- Eggs - provide structure and, more importantly, moisture to the sponge. Ensure the eggs are at room temperature when it comes to whipping them.
- Sugar - Caster sugar is best to use as it dissolves that bit quicker when whipping with the egg whites. You can use granulated sugar, but you may need to whip for a little longer to ensure there is no graininess, especially when whipping the egg whites and sugar. I recommend extra for sprinkling over the tea towel and over the finished cake roll.
- Vanilla extract - The predominant flavour of this roll cake is vanilla. It adds sweetness and depth of flavour. Use proper vanilla extract rather than vanilla essence that is artificially made. Alternatively, use vanilla bean paste, or the seeds scraped from a vanilla pod.
- Oil - I find that a small amount of oil in the sponge helps create a supple, moist sponge that rolls without cracking.
- Plain flour - The flour helps to provide the perfect structure. Weigh the flour with digital scales, so you don’t add too much. Too much flour will create a dry sponge that will crack when rolled.
- Baking powder - This leavening agent adds a little additional lift to the sponge to help keep it super, light, airy and supple for it to be rolled.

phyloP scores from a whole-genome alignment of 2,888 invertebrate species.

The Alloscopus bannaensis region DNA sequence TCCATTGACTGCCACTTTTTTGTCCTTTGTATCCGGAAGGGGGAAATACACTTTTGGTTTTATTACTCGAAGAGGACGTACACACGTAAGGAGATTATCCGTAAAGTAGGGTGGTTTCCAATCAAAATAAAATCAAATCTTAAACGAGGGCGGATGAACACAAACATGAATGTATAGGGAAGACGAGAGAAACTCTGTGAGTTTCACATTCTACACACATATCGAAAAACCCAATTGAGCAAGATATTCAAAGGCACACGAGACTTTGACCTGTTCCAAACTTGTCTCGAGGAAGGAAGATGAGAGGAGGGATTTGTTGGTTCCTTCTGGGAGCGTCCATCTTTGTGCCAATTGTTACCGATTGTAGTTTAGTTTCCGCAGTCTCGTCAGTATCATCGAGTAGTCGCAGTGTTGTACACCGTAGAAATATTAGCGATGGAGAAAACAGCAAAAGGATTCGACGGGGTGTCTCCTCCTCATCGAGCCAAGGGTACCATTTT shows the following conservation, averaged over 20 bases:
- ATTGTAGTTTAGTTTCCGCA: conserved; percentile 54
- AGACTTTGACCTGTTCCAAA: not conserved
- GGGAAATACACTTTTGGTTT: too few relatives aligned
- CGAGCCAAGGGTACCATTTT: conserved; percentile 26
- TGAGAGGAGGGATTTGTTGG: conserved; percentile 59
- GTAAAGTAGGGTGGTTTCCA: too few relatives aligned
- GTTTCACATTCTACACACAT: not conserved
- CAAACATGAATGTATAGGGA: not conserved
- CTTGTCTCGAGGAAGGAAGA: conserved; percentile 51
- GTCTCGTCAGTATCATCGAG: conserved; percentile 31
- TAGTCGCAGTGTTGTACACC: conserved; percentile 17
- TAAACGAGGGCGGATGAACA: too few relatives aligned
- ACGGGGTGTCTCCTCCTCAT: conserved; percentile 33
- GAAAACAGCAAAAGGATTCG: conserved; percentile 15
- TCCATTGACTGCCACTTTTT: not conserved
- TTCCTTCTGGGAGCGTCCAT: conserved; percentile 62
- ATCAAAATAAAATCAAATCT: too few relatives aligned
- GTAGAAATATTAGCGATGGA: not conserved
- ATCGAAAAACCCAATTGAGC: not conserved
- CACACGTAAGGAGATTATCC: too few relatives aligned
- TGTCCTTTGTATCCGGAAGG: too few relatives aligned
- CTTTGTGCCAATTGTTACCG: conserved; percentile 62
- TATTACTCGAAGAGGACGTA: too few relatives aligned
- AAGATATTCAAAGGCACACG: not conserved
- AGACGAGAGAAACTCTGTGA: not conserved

- Salt - I always add salt to my desserts, and it helps balance out the sweetness.
Swiss roll filling
- Strawberry Jam - By all means, you can make your own jam, but with such fantastic quality jams on the market, it's easy enough to use your favourite jam. I adore the Bonne Maman range of jams and conserves. Today's swiss roll recipe calls for Strawberry Jam, but blackberry, apricot or blueberry jams are equally delicious!
How To Make a Swiss Roll
*Be sure to see the recipe card below for the full ingredients list & instructions!*
Whilst the act of making this swiss cake roll recipe isn't difficult, there are a few touch points that I'll cover to help you nail a beautifully light sponge rolled to perfection with no cracks.
Let's deep dive into it. I can't wait for you to share in the joy of slicing into the sweet vanilla sponge and biting down on its deliciousness.
How to make the vanilla swiss roll cake
First things first, we need to make the sponge.
1. Prepare your pan and preheat the oven to 180C (350F). Grease the base and sides of your baking pan with oil or butter and line with parchment paper. The paper should overhang the side so that it’s easier to remove the sponge from the tray later. Grease the parchment paper as I find this will help with peeling off the paper before rolling the sponge. (Image 1)
2. Whip egg whites. In a separate clean and dry bowl, whisk the egg whites until soft peaks form and add half the sugar (Image 2). Continue to whip the egg whites until firm peaks form, and they're firm and glossy. It's kinda like we're making a meringue! (Image 3)
TIP: Many recipes state to whip the yolks and then the whites, but this requires a clean whisk to do so. To save on washing up, whip the whites first and then whip the yolks as you can use the same whisk to whip the yolks without needing to wash it up. A bit of residual egg white won't affect whipping the yolks.